Men and women display different patterns of smartphone shopping behavior while in a retail store, with women more likely to engage in a variety of social activities, according to [download page] a February 2012 report from comScore. Looking at the 3-month average ending in December 2011, comScore found that women were 22% more likely than men to take a product picture (24% vs. 19.7%), 38.4% more likely to send those pictures to friends or family (20.2% vs. 16.2%), and 18.6% more likely to text or call family or friends about a specific product (22.3% vs. 18.8%).
By contrast, men were more likely to use their smartphone to find information: they were 26% more likely than women to scan a product barcode (20.4% vs. 16.2%), 41% more likely to compare product prices (14.1% vs. 10%), and 51.4% more likely to research product features (10.9% vs. 7.2%).
February data from Nielsen also shows smartphone owners using their devices for a number of shopping activities. According to Nielsen’s report, in Q3 2011, 38% of smartphone owners used their device to compare prices online while shopping in a store, matched by the proportion who used their device to browse products through websites or applications. Other popular activities included reading online reviews of products (32%), searching for/using online coupons (24%), purchasing products (22%), scanning a barcode for price/product information (22%), using location-based services to find a retail location (18%), and placing a bid through an online auction (15%).
Although Nielsen found that only 9% of smartphone shoppers have used their device to pay at the register, the desire to do so is apparent: 71% of application downloaders said they would be interested in an app that allows them to use their device as a credit card. iPhone users (75%) were more interested in this option than Android users (67%), with almost 2 in 5 iPhone users saying they would be either very interested (21%) or extremely interested (18%) in an app with that ability.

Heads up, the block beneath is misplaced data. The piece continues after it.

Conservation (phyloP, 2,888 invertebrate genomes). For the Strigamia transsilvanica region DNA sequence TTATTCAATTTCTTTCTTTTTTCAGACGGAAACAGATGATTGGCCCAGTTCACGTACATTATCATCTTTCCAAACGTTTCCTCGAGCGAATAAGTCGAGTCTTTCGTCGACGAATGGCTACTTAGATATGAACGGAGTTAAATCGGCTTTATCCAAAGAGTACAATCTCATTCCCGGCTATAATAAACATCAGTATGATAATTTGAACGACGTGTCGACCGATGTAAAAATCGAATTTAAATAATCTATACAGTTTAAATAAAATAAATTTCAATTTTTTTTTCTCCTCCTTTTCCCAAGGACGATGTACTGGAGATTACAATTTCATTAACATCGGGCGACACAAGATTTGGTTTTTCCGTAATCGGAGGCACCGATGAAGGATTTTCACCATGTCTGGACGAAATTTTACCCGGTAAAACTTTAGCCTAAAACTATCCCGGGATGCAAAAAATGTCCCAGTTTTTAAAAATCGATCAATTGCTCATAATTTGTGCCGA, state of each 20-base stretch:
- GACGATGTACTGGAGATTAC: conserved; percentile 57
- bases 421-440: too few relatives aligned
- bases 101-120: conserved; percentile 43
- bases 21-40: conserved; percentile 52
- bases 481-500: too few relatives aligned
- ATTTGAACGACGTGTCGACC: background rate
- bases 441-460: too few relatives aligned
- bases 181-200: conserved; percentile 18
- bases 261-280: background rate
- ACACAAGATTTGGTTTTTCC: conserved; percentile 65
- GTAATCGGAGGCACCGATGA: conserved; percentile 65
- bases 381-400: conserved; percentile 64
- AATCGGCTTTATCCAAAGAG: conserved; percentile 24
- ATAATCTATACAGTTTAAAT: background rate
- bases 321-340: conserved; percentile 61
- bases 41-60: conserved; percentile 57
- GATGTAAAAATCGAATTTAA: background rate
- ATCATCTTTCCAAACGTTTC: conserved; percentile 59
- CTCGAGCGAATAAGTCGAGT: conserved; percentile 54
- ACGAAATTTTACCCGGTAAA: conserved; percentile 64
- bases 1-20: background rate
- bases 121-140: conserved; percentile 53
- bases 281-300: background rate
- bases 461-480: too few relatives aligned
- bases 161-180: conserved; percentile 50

Meanwhile, data from comScore’s “2012 Mobile Future in Focus” indicates that US smartphone owners are more likely than their counterparts in a variety of other countries to have scanned a QR code. For the 3-month average ending in December 2011, 20.3% of US smartphone owners reported having scanned a QR code, ahead of device owners in Canada (16.1%) and Germany (15.6%). France (12.6%), the UK (12.3%), and Spain (11.9%) followed, while just 1 in 10 smartphone owners in Italy reported having scanned a QR code.
Of the US smartphone owners that scanned a QR code, the most popular source of scanning was product packaging (by 42% of the scanning population), while the most popular location for scanning was at home (by 57% of scanners). The most popular result was receiving product information, with 73.3% of the scanning audience directed to this information. 32.2% of scanners received a coupon or offer, while about one-quarter received event information. Other results included charity/cause information (12.7%) and application download (10.9%).
These results roughly align with the reasons consumers give for scanning QR codes: according to a survey released in January 2012 by Chadwick Martin Bailey, among consumers who have scanned a QR code, the top reason for doing so was curiosity (46%), followed by getting more information (41%). 18% scanned a QR code to take advantage of a discount, coupon, or free gift, slightly ahead of the proportion who did so to gain access to exclusive content (16%). Interestingly, although 18% of QR code scanners made a purchase after their scan, just 6% cited buying something as the reason for scanning.
Topics: Analytics & Automated, Connected Device Comparisons, Data-driven, Europe, Global & Regional, Men, Mobile Phone, Online, Promotions, Coupons & Co-op, Retail & E-Commerce, Social Media, Technology, Telecom, Women
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